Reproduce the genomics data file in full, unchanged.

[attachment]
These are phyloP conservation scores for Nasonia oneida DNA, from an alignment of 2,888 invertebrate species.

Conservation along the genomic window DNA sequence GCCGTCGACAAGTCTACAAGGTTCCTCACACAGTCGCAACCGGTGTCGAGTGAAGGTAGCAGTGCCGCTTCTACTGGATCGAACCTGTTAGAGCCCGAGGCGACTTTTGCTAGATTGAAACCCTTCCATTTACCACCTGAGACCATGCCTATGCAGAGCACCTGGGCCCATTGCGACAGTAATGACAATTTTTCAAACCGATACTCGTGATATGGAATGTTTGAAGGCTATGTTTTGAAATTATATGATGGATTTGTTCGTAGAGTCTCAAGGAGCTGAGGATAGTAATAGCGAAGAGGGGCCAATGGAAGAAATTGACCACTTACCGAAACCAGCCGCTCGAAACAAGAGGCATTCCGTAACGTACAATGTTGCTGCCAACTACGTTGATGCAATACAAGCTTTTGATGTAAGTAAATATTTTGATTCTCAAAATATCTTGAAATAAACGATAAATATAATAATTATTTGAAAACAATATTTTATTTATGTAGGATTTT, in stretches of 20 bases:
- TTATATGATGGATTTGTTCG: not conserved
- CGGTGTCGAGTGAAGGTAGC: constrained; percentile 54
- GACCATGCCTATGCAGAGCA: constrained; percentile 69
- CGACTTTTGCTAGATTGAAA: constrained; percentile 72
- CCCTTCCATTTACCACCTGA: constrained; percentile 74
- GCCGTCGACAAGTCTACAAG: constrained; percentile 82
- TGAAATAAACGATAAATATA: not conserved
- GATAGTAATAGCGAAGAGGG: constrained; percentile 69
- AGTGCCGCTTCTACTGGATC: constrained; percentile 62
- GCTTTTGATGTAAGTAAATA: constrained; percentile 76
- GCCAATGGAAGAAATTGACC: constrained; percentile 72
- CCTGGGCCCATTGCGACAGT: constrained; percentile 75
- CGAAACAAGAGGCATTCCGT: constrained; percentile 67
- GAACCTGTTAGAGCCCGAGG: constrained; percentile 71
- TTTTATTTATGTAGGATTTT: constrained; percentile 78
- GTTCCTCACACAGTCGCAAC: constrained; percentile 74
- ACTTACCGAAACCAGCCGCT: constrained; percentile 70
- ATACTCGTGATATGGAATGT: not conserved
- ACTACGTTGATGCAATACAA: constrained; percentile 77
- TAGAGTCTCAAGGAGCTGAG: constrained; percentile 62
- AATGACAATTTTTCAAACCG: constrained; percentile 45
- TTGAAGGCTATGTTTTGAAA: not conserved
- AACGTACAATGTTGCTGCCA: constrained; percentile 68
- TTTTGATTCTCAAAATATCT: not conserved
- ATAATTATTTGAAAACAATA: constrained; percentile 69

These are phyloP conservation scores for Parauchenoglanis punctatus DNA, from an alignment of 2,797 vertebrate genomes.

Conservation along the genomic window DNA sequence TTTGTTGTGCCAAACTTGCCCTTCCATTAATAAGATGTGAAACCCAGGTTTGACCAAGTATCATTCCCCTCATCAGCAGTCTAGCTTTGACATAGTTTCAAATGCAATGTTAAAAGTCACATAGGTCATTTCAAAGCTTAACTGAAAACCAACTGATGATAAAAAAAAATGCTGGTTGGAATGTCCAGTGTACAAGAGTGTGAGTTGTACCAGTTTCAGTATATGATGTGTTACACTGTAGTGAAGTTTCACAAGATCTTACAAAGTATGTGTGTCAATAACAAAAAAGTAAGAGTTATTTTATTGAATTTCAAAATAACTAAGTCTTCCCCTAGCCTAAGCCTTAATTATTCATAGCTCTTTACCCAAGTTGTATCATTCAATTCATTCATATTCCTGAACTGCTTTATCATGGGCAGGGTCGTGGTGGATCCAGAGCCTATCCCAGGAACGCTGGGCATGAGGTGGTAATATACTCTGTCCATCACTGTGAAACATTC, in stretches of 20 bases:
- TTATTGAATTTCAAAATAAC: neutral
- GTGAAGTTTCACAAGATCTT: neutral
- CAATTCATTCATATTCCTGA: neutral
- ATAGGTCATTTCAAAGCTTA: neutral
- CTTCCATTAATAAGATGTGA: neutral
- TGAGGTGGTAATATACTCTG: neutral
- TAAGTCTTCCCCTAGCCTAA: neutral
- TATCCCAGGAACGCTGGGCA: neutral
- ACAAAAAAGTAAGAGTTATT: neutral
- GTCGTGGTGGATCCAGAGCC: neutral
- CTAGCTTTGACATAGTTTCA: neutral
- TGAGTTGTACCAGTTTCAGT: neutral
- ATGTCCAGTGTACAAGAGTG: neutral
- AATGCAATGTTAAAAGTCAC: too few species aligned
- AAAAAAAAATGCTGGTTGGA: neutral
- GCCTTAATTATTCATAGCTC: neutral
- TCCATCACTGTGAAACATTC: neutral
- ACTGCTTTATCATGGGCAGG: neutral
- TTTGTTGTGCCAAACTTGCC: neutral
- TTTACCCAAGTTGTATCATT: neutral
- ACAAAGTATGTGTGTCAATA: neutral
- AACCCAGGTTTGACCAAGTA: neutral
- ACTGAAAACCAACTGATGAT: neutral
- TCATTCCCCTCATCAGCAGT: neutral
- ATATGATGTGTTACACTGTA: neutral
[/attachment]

These are phyloP conservation scores for Nasonia oneida DNA, from an alignment of 2,888 invertebrate species.

Conservation along the genomic window DNA sequence GCCGTCGACAAGTCTACAAGGTTCCTCACACAGTCGCAACCGGTGTCGAGTGAAGGTAGCAGTGCCGCTTCTACTGGATCGAACCTGTTAGAGCCCGAGGCGACTTTTGCTAGATTGAAACCCTTCCATTTACCACCTGAGACCATGCCTATGCAGAGCACCTGGGCCCATTGCGACAGTAATGACAATTTTTCAAACCGATACTCGTGATATGGAATGTTTGAAGGCTATGTTTTGAAATTATATGATGGATTTGTTCGTAGAGTCTCAAGGAGCTGAGGATAGTAATAGCGAAGAGGGGCCAATGGAAGAAATTGACCACTTACCGAAACCAGCCGCTCGAAACAAGAGGCATTCCGTAACGTACAATGTTGCTGCCAACTACGTTGATGCAATACAAGCTTTTGATGTAAGTAAATATTTTGATTCTCAAAATATCTTGAAATAAACGATAAATATAATAATTATTTGAAAACAATATTTTATTTATGTAGGATTTT, in stretches of 20 bases:
- TTATATGATGGATTTGTTCG: not conserved
- CGGTGTCGAGTGAAGGTAGC: constrained; percentile 54
- GACCATGCCTATGCAGAGCA: constrained; percentile 69
- CGACTTTTGCTAGATTGAAA: constrained; percentile 72
- CCCTTCCATTTACCACCTGA: constrained; percentile 74
- GCCGTCGACAAGTCTACAAG: constrained; percentile 82
- TGAAATAAACGATAAATATA: not conserved
- GATAGTAATAGCGAAGAGGG: constrained; percentile 69
- AGTGCCGCTTCTACTGGATC: constrained; percentile 62
- GCTTTTGATGTAAGTAAATA: constrained; percentile 76
- GCCAATGGAAGAAATTGACC: constrained; percentile 72
- CCTGGGCCCATTGCGACAGT: constrained; percentile 75
- CGAAACAAGAGGCATTCCGT: constrained; percentile 67
- GAACCTGTTAGAGCCCGAGG: constrained; percentile 71
- TTTTATTTATGTAGGATTTT: constrained; percentile 78
- GTTCCTCACACAGTCGCAAC: constrained; percentile 74
- ACTTACCGAAACCAGCCGCT: constrained; percentile 70
- ATACTCGTGATATGGAATGT: not conserved
- ACTACGTTGATGCAATACAA: constrained; percentile 77
- TAGAGTCTCAAGGAGCTGAG: constrained; percentile 62
- AATGACAATTTTTCAAACCG: constrained; percentile 45
- TTGAAGGCTATGTTTTGAAA: not conserved
- AACGTACAATGTTGCTGCCA: constrained; percentile 68
- TTTTGATTCTCAAAATATCT: not conserved
- ATAATTATTTGAAAACAATA: constrained; percentile 69

These are phyloP conservation scores for Parauchenoglanis punctatus DNA, from an alignment of 2,797 vertebrate genomes.

Conservation along the genomic window DNA sequence TTTGTTGTGCCAAACTTGCCCTTCCATTAATAAGATGTGAAACCCAGGTTTGACCAAGTATCATTCCCCTCATCAGCAGTCTAGCTTTGACATAGTTTCAAATGCAATGTTAAAAGTCACATAGGTCATTTCAAAGCTTAACTGAAAACCAACTGATGATAAAAAAAAATGCTGGTTGGAATGTCCAGTGTACAAGAGTGTGAGTTGTACCAGTTTCAGTATATGATGTGTTACACTGTAGTGAAGTTTCACAAGATCTTACAAAGTATGTGTGTCAATAACAAAAAAGTAAGAGTTATTTTATTGAATTTCAAAATAACTAAGTCTTCCCCTAGCCTAAGCCTTAATTATTCATAGCTCTTTACCCAAGTTGTATCATTCAATTCATTCATATTCCTGAACTGCTTTATCATGGGCAGGGTCGTGGTGGATCCAGAGCCTATCCCAGGAACGCTGGGCATGAGGTGGTAATATACTCTGTCCATCACTGTGAAACATTC, in stretches of 20 bases:
- TTATTGAATTTCAAAATAAC: neutral
- GTGAAGTTTCACAAGATCTT: neutral
- CAATTCATTCATATTCCTGA: neutral
- ATAGGTCATTTCAAAGCTTA: neutral
- CTTCCATTAATAAGATGTGA: neutral
- TGAGGTGGTAATATACTCTG: neutral
- TAAGTCTTCCCCTAGCCTAA: neutral
- TATCCCAGGAACGCTGGGCA: neutral
- ACAAAAAAGTAAGAGTTATT: neutral
- GTCGTGGTGGATCCAGAGCC: neutral
- CTAGCTTTGACATAGTTTCA: neutral
- TGAGTTGTACCAGTTTCAGT: neutral
- ATGTCCAGTGTACAAGAGTG: neutral
- AATGCAATGTTAAAAGTCAC: too few species aligned
- AAAAAAAAATGCTGGTTGGA: neutral
- GCCTTAATTATTCATAGCTC: neutral
- TCCATCACTGTGAAACATTC: neutral
- ACTGCTTTATCATGGGCAGG: neutral
- TTTGTTGTGCCAAACTTGCC: neutral
- TTTACCCAAGTTGTATCATT: neutral
- ACAAAGTATGTGTGTCAATA: neutral
- AACCCAGGTTTGACCAAGTA: neutral
- ACTGAAAACCAACTGATGAT: neutral
- TCATTCCCCTCATCAGCAGT: neutral
- ATATGATGTGTTACACTGTA: neutral